This quote...

...from Bryan Magee's marvelous book The Philosophy of Shopenhauer I now publish once again: all walks of life there are a few people who are compassionate, or generous, or honest, or intelligent, or wise, or gifted with some special talent. But there are more, far more, that are not. So the world is governed by false values: lip-service is paid to virtue and ability, but self-interest and cynicism rule. Human society is like a stage show in which most people are playing a part, a role, pretending to be someone they are not. But the show is an empty one, because life is fleeting, and for everyone in it the whole thing is soon swept into oblivion by death. The wise man sees all this for what it is, and is not taken in by it, and keeps himself uncontaminated by it.

My friend Niklas made the following comment: "This is a fantastic quote, it says in a few sentences what I feel is true about people. I like people who try to see through the stage show. I try my best to do it myself but sometimes you just get swept away by the shallowness of society. Lip-service is paid constantly. People look at the strongest individual in a group and then they try to emulate and copy that person's winning ways. Often with ridiculous results."

My favourite word

Today, sitting at a café, reading about moral developement while thinking about other things, I found out that my favourite word is "but". I once heard a person saying my memory is good but short. I have used this expression myself a couple of times and have now invented a few other useful "but"-excuses:

My perception is good but selective. (When I do not observe something.)
I understand well but slowly. (When I do not understand something.)
I am determined but flexible. (When I, for some reason, change my mind.)

Anyone who has more examples?

A different time, a different Sweden

My great grandmother, my grandmother and grandfather in a photo from around 1940.
I believe it was taken in the cottage by Vidöstern.

A photo that I just love

Me between the Ring sisters Kerstin and Jennifer in the home of Barbara Young
in Toronto, summer of 2009. Amelie took it.

Many things in life... have to learn twice.
But the second time you learn it faster.
That's the point of all education.

Mikael's half sister Maja...

...with children Jakob (born 2007) and Elin (born 2009).
I recall her being a wonderful person but, sadly, it was 13 years since I met her.

May I present...

...Mikael Larsson, who is
- my first cousin, since his mother is my father's sister;
- my second cousin, since his father is my mother's first cousin;
- my fourth cousin, since our great grandparents Anna and Helge were first cousins.

Anyway, I call him my cousin.

Another one... the genius Gary Larson.

How a family proliferates

Three similarities...

...between family history and philosophy which make me fascinated by both.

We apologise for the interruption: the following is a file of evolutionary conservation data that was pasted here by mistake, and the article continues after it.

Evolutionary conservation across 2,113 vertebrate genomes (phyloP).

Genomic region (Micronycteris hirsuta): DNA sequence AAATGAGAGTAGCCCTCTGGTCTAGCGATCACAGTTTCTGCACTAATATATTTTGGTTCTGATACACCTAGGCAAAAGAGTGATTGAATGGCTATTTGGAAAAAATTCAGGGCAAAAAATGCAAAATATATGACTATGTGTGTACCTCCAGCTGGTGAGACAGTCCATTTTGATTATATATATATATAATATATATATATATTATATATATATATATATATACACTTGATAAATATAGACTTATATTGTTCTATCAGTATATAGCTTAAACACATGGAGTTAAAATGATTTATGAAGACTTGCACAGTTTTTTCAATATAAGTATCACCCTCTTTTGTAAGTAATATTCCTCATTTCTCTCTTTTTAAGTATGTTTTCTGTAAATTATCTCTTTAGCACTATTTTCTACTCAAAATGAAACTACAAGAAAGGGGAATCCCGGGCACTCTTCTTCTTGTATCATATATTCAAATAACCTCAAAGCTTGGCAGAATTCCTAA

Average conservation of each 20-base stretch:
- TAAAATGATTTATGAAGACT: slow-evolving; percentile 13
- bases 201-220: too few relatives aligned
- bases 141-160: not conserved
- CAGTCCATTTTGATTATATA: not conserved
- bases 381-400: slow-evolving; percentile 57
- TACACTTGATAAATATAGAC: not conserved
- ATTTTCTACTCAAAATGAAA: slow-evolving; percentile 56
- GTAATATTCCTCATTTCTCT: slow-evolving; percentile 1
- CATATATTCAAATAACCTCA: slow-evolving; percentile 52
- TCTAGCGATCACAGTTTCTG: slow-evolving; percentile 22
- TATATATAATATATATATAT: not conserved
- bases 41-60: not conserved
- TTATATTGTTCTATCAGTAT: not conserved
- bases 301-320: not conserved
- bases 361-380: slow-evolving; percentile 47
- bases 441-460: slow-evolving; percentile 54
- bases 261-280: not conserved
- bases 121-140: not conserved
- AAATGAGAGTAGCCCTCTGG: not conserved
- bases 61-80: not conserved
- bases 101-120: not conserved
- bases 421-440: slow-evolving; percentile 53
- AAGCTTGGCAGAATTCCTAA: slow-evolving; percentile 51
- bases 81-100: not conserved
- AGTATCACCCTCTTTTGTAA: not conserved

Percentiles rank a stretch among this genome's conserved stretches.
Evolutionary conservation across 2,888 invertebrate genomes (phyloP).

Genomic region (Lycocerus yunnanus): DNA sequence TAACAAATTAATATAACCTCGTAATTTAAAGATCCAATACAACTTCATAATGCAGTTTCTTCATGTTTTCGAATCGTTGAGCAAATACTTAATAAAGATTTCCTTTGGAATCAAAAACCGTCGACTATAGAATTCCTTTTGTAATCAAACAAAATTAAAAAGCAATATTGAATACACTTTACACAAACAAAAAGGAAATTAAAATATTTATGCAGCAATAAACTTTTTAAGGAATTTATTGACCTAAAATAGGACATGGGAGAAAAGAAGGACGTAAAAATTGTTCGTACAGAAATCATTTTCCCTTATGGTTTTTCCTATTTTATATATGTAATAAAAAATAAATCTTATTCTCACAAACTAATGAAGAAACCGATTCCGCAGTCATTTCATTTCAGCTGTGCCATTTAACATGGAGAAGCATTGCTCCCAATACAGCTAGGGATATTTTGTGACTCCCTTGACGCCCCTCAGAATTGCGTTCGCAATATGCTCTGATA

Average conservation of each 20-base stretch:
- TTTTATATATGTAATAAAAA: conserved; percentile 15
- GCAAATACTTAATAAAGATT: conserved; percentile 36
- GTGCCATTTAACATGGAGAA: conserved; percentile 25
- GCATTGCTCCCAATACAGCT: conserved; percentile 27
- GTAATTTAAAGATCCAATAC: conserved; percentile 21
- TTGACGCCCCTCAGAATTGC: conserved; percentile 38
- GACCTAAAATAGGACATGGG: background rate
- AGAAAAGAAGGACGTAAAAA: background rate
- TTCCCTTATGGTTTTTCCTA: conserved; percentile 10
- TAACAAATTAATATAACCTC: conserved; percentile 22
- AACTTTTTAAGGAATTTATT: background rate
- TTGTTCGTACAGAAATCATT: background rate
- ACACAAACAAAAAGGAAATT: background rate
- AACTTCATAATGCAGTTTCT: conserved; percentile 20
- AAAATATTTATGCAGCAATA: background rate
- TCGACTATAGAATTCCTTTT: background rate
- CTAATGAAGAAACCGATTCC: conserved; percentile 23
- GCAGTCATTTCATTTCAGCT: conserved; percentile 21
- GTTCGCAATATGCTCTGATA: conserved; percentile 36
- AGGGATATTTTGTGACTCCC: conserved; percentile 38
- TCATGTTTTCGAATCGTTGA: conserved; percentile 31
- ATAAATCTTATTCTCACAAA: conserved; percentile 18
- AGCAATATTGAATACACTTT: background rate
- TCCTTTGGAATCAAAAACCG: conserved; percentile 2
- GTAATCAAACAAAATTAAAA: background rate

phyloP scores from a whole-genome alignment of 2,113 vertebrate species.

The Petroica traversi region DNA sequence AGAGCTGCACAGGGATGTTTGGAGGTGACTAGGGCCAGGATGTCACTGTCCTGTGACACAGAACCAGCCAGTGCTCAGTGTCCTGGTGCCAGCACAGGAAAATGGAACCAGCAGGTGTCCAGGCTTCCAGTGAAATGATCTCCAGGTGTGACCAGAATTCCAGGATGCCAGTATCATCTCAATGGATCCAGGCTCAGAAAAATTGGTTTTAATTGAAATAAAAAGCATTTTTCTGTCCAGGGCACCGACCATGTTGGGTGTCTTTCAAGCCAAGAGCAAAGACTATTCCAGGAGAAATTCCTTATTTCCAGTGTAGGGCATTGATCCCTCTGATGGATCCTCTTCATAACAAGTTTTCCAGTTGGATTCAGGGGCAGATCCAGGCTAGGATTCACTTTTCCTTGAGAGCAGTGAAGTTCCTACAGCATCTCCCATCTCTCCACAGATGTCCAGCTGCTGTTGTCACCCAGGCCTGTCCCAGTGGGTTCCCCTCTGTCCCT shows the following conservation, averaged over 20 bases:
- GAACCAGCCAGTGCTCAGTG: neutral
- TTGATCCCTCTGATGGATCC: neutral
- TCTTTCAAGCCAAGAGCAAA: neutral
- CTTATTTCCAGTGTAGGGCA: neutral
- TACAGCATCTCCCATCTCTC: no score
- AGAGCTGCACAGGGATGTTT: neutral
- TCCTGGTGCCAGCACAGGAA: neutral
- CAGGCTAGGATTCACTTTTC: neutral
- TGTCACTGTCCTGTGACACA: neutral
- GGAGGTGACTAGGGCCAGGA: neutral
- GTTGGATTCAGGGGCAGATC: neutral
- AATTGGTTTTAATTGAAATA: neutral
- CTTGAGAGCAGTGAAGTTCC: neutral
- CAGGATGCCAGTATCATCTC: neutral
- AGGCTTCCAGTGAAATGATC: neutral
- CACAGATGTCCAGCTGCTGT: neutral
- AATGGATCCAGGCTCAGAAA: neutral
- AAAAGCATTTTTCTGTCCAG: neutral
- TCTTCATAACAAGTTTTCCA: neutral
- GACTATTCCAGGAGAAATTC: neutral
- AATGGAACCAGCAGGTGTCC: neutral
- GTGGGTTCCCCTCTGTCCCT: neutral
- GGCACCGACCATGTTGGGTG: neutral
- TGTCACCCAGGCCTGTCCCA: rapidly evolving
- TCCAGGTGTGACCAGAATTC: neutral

1. They are both ways to understand yourself  - by trying to understand others and analyzing your views respectively;

2. They both have room for speculation - when filling in the gaps between family facts and finding the best idea about the not-yet-explanned respectively;

3. Neither of them are bound to the here and now, because they investigate something never changing - the past and the truth respectively.

(I guess there are more similarities but those are the first ones that come to my mind.)

This photo...

...from the 80's features Gösta and AnnStin Wennberg, their daughter Ingrid - who was called Ecke when she was a child, still by my parents - and her daughter Kerstin. (It's my family historical guess, and hope, that she was named after Kerstin Lindman.)

This is Lydia's parents...

...with little Ellen on Olof's lap. (Well, to be honest: The little girl being Ellen is a typical, qualified family-historical guess. Apart from Ellen and Lydia, they had another child in the US who died in an early age, but I recall him/her being born after Ellen. As I will stress in my book, if I write it, family history is  - and perhaps must be - based upon many such guesses.)

An important birthday for all of us

150 years ago, August 2 in 1860, the third child Lydia Wilhelmina was born of Olof and Mathilda Andrén in Moline, Illinois, USA. Only a month old she came to Sweden, where she was to live in 76 years, raise five daughters and thereby become a foremother of (today) about 90 people.

When I was 20 years old I read Gösta Wennberg's essay about his grandmother for the first time. I found it quite interesting but I guess I was a little bit too young, and busy with my own concerns, to really appreciate it. As a 35- year-old I read it once again, this time much more thoroughly, and became fascinated by this complicated, narrow-minded, yet colorful woman.  

Gösta's essay is based upon entries from Lydia's well-written diaries (thank God that she kept them). My own thought was that "this is the perfect basis for a novel". By this I meant: For someone already good at writing fiction, this would be a chance to write a novel with an almost true story, composed by themes as love, loss, misunderstanding, loneliness and dialogue with God. Myself I'm a good writer but not a novelist. I still have hope that I will find the right person to do it, either by him/herself or in cooperation with me.

If I write a book myself, it will be my personal story of our family. As you maybe know I already have a working title: I Lydias fotspår. En resa genom 150 år. (In Lydia's Footsteps. A Journey through 150 Years.) As soon as I'm done with my thesis in ethics, which I'm right know working with, I'm planning to get serious about the book. And who knows what will come out of it.

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